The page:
Why do Excel line breaks not transfer into Notepad?

This is true when you use Notepad, which is Microsoft's basic text editor that is already pre-installed in Windows.

However, you can use a more advanced text editor such as PSPad or Notepad++ (both excellent, and free), and you get your line breaks transferred.



Cell marked, then copy-paste into Notepad++:


Same content pasted into Notepad (the Windows default editor):


Note that in both cases, quotation marks were added automatically!

The better editors give you also the option to display the control characters such as LineFeed (LF) and CarriageReturn (CR). In Notepad++ this looks like:


As a conclusion: choose your tool depending on your needs. If you need cell boundaries preserved in the editor, but cell contents may be altered a bit, use Notepad. If you need cell contents left untouched including line breaks, and 1:1-reproducibility of cell boundaries is not crucial, use another editor.

Mass processing of such data

If you need both cell borders and cell contents preserved 1:1 at the same time, you may run into problems.

There might be more intelligent solutions, but what I did in such cases was writing a little programme in any language (VBA, Python, or whatever you like most) that reads the contents and adds placeholder strings for the line breaks (something as simple as "###Linebreak###", which can later be re-replaced by CR and LF control characters. Of course, this is fiddly work then and makes sense only if you have to process large amounts of data.

You may run into problems also with the quotation marks that are added. These may at first glance be useful to preserve cell boundaries even when line breaks are included. However, your cell may have quotation marks a part of the original content, and then you get new problems. There are various solutions to this, then, but it needs your attention.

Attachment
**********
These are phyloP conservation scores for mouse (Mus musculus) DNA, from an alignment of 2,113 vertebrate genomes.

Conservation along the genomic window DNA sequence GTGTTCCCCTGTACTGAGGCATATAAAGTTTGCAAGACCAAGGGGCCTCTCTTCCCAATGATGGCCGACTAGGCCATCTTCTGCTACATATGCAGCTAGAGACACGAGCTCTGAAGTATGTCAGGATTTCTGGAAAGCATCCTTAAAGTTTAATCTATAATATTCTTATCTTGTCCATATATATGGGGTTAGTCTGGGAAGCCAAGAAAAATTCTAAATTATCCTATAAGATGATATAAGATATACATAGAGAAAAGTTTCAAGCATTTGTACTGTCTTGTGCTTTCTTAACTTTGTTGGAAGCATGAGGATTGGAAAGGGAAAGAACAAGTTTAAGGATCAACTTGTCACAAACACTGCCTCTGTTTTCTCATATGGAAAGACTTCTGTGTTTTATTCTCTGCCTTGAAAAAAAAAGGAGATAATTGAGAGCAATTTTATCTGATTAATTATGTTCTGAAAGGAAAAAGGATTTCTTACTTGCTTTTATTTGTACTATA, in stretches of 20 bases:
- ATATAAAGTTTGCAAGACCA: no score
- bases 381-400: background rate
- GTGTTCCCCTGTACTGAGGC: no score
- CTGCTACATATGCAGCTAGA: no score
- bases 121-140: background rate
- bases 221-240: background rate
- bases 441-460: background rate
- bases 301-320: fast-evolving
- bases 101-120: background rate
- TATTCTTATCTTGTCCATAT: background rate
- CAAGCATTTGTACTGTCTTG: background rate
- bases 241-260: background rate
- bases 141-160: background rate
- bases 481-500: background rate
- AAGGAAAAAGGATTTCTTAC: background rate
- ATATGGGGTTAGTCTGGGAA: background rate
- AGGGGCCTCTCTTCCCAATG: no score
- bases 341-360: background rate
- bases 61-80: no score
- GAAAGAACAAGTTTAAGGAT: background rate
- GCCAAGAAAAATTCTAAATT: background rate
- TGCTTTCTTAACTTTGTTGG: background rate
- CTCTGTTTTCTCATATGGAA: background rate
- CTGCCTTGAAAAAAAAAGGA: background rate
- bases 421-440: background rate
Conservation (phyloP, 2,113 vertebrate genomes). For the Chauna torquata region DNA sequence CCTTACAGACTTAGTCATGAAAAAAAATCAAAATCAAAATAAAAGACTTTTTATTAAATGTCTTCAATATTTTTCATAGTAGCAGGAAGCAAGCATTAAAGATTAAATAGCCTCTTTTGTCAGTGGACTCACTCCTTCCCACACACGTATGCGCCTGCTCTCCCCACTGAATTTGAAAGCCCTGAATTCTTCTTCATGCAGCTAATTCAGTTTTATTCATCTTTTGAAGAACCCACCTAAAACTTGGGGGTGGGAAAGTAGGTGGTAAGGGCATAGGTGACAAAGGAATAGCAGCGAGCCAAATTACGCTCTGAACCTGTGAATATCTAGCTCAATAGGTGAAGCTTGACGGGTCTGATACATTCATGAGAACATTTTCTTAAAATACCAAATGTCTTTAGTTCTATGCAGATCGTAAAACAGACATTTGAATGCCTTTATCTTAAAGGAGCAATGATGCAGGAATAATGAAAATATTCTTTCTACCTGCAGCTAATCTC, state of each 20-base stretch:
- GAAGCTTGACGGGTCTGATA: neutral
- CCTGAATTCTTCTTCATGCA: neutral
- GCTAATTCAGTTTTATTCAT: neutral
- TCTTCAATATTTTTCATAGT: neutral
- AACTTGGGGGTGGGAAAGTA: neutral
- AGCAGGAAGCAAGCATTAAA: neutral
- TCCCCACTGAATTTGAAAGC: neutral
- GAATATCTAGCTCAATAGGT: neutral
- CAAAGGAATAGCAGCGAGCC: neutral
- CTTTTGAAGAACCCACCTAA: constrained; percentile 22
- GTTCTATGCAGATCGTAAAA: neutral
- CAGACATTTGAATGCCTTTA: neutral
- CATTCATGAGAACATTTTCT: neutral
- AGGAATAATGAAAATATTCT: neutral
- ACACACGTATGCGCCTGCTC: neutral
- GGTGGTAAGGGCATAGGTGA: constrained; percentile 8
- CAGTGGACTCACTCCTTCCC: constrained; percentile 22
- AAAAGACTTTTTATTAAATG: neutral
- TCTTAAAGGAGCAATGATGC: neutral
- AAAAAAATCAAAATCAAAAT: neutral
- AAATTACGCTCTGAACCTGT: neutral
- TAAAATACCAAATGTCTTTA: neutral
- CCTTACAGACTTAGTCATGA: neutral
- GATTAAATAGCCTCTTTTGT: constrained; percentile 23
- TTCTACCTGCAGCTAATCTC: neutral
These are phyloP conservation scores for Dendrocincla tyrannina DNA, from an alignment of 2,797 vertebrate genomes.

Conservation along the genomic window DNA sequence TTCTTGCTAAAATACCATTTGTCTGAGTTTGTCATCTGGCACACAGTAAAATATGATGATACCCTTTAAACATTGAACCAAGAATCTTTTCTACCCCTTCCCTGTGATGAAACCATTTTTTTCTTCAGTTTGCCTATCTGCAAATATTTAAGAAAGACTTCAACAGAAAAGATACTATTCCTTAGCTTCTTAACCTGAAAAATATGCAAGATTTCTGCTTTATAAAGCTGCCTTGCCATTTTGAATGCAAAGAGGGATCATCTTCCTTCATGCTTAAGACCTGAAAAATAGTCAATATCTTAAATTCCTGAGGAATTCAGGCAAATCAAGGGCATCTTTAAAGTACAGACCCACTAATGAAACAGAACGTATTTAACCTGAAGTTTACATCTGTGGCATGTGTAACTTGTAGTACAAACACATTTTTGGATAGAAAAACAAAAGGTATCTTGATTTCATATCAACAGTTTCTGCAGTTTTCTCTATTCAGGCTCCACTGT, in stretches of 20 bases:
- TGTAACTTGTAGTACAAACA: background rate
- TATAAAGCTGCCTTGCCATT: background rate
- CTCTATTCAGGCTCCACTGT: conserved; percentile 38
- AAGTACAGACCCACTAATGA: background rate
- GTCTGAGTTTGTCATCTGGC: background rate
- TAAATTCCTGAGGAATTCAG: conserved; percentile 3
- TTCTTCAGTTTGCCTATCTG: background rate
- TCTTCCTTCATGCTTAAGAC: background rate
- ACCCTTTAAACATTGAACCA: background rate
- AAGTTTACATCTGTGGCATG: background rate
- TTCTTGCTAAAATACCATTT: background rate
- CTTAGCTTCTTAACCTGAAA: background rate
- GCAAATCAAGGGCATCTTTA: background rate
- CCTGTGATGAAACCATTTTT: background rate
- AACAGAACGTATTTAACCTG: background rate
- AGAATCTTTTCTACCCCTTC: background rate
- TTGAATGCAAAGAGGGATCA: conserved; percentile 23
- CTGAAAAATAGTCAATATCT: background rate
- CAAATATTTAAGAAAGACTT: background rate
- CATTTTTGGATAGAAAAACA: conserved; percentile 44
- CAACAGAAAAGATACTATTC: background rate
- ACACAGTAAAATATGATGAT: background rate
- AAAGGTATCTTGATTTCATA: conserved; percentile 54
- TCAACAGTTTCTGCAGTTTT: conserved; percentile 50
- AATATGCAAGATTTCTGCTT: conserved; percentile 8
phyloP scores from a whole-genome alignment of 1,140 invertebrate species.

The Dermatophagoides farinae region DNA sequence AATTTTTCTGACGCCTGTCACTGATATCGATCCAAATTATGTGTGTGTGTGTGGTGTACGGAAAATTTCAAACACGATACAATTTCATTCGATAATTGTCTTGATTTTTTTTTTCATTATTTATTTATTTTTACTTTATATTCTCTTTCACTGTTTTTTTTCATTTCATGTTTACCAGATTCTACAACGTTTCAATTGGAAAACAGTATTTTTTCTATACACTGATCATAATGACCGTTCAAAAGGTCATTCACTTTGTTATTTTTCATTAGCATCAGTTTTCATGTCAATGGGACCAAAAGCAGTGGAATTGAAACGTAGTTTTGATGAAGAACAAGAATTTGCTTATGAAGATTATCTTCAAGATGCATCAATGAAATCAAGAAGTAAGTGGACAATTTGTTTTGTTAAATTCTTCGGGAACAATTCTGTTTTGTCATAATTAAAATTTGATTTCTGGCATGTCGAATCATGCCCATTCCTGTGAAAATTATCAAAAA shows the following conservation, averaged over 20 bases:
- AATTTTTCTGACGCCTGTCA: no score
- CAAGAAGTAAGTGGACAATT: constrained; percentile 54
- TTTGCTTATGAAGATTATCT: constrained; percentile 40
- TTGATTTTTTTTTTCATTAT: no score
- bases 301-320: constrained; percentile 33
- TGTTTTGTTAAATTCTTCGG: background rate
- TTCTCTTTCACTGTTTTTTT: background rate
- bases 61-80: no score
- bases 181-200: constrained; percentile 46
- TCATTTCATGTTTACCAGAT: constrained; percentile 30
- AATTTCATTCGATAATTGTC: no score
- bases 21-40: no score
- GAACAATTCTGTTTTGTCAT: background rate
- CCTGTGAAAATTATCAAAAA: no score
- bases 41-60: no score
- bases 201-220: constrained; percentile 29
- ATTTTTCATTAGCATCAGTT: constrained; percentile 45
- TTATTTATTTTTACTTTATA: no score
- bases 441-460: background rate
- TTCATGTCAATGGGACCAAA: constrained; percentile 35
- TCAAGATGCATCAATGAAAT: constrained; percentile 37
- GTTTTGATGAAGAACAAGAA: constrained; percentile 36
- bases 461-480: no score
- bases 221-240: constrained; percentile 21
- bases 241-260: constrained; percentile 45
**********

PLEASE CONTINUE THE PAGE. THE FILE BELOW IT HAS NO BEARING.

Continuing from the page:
Keltari's answer gives the logical reasoning, while this answer focuses on the technical difference.

There are three different forms of line breaks in use in computing:

  • Unix and macOS 10.0+ line endings use a line-feed character (LF)
  • Macintosh (prior to macOS 10.0) line endings use a carriage-return character (CR)
  • Windows line endings use a combination of carriage-return and line-feed characters (CRLF)

This is a hold over from the way that type writers work.

Excel uses a combination of these line breaks to represent cells with multiple lines:

  • Cells are separated by the Tab character.
  • Rows are separated by the CRLF characters.
  • Multiline cells separate each line using just the LF character.

This becomes apparent when you save your workbook as a .txt file and open it with a text editor that supports showing these characters.



Notepad only processes CRLF as newlines and ignores LF or CR by themselves. They're still in the document, but aren't visible in any way.

Note: You will not see this when pasting back and forth, because Notepad++ automatically adjusts line endings for you, while regular Notepad does not.

Its due to the nature of how spreadsheets work. Imagine you have a spreadsheet full of data. If you were to copy an entire row of data, then paste it into Notepad, all of that data needs to be on one line. This is because if you were to copy another row of data and paste it, the next row of data needs to be on one line. If there were line breaks in the first row you copied, the data would no longer be in two linear rows. If you were to copy the data out of Notepad and back into the spreadsheet, it would not paste properly.